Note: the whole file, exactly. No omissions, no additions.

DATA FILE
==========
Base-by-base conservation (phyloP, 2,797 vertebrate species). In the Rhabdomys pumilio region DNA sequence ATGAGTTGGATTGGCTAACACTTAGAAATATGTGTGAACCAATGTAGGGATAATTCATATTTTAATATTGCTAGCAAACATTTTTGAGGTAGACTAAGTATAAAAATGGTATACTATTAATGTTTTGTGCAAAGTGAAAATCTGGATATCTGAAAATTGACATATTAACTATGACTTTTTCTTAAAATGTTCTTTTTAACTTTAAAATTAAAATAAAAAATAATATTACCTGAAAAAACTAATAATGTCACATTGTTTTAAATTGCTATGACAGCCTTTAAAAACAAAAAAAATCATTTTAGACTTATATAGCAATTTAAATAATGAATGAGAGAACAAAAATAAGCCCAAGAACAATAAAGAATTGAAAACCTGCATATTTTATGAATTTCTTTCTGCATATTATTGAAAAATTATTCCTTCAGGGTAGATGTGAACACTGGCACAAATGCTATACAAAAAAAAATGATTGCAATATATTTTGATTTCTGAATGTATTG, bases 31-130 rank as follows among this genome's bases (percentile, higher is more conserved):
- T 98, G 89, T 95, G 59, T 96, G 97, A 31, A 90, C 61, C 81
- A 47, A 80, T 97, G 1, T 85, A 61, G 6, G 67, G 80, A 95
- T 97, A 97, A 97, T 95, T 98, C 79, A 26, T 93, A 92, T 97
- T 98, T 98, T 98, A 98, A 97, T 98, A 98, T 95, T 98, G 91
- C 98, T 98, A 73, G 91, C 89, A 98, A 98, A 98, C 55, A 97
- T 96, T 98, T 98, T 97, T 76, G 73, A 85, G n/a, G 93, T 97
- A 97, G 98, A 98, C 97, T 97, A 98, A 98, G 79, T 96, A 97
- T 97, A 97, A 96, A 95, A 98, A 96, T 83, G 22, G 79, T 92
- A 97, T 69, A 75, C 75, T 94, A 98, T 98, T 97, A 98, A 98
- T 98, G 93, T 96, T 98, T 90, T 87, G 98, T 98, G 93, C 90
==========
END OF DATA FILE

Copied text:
Base-by-base conservation (phyloP, 2,797 vertebrate species). In the Rhabdomys pumilio region DNA sequence ATGAGTTGGATTGGCTAACACTTAGAAATATGTGTGAACCAATGTAGGGATAATTCATATTTTAATATTGCTAGCAAACATTTTTGAGGTAGACTAAGTATAAAAATGGTATACTATTAATGTTTTGTGCAAAGTGAAAATCTGGATATCTGAAAATTGACATATTAACTATGACTTTTTCTTAAAATGTTCTTTTTAACTTTAAAATTAAAATAAAAAATAATATTACCTGAAAAAACTAATAATGTCACATTGTTTTAAATTGCTATGACAGCCTTTAAAAACAAAAAAAATCATTTTAGACTTATATAGCAATTTAAATAATGAATGAGAGAACAAAAATAAGCCCAAGAACAATAAAGAATTGAAAACCTGCATATTTTATGAATTTCTTTCTGCATATTATTGAAAAATTATTCCTTCAGGGTAGATGTGAACACTGGCACAAATGCTATACAAAAAAAAATGATTGCAATATATTTTGATTTCTGAATGTATTG, bases 31-130 rank as follows among this genome's bases (percentile, higher is more conserved):
- T 98, G 89, T 95, G 59, T 96, G 97, A 31, A 90, C 61, C 81
- A 47, A 80, T 97, G 1, T 85, A 61, G 6, G 67, G 80, A 95
- T 97, A 97, A 97, T 95, T 98, C 79, A 26, T 93, A 92, T 97
- T 98, T 98, T 98, A 98, A 97, T 98, A 98, T 95, T 98, G 91
- C 98, T 98, A 73, G 91, C 89, A 98, A 98, A 98, C 55, A 97
- T 96, T 98, T 98, T 97, T 76, G 73, A 85, G n/a, G 93, T 97
- A 97, G 98, A 98, C 97, T 97, A 98, A 98, G 79, T 96, A 97
- T 97, A 97, A 96, A 95, A 98, A 96, T 83, G 22, G 79, T 92
- A 97, T 69, A 75, C 75, T 94, A 98, T 98, T 97, A 98, A 98
- T 98, G 93, T 96, T 98, T 90, T 87, G 98, T 98, G 93, C 90